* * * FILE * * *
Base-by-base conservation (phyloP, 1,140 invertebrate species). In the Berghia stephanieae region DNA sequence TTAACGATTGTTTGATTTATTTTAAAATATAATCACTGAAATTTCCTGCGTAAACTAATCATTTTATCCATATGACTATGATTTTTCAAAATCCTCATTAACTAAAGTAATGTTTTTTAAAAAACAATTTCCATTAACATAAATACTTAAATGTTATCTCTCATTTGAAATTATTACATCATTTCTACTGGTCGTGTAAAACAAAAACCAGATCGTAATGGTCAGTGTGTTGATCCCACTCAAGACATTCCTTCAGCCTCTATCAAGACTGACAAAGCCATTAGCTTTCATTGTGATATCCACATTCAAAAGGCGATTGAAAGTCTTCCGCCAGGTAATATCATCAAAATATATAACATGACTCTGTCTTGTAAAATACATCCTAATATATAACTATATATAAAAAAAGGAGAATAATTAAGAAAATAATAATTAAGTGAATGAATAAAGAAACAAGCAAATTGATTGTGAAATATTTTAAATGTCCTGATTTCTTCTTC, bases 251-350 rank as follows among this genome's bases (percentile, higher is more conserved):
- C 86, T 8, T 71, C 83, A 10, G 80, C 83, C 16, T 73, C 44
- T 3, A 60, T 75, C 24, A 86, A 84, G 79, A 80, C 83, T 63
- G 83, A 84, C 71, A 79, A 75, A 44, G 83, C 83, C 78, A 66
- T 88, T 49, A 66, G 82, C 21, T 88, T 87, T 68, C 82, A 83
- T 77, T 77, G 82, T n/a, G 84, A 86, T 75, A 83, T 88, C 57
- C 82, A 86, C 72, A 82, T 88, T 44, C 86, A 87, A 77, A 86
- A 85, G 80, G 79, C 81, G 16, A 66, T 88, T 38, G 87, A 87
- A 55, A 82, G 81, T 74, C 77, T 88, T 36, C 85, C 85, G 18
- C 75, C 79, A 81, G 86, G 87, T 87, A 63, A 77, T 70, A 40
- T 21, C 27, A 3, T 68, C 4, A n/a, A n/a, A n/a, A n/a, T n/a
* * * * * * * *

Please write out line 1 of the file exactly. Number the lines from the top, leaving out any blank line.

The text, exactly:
Base-by-base conservation (phyloP, 1,140 invertebrate species). In the Berghia stephanieae region DNA sequence TTAACGATTGTTTGATTTATTTTAAAATATAATCACTGAAATTTCCTGCGTAAACTAATCATTTTATCCATATGACTATGATTTTTCAAAATCCTCATTAACTAAAGTAATGTTTTTTAAAAAACAATTTCCATTAACATAAATACTTAAATGTTATCTCTCATTTGAAATTATTACATCATTTCTACTGGTCGTGTAAAACAAAAACCAGATCGTAATGGTCAGTGTGTTGATCCCACTCAAGACATTCCTTCAGCCTCTATCAAGACTGACAAAGCCATTAGCTTTCATTGTGATATCCACATTCAAAAGGCGATTGAAAGTCTTCCGCCAGGTAATATCATCAAAATATATAACATGACTCTGTCTTGTAAAATACATCCTAATATATAACTATATATAAAAAAAGGAGAATAATTAAGAAAATAATAATTAAGTGAATGAATAAAGAAACAAGCAAATTGATTGTGAAATATTTTAAATGTCCTGATTTCTTCTTC, bases 251-350 rank as follows among this genome's bases (percentile, higher is more conserved):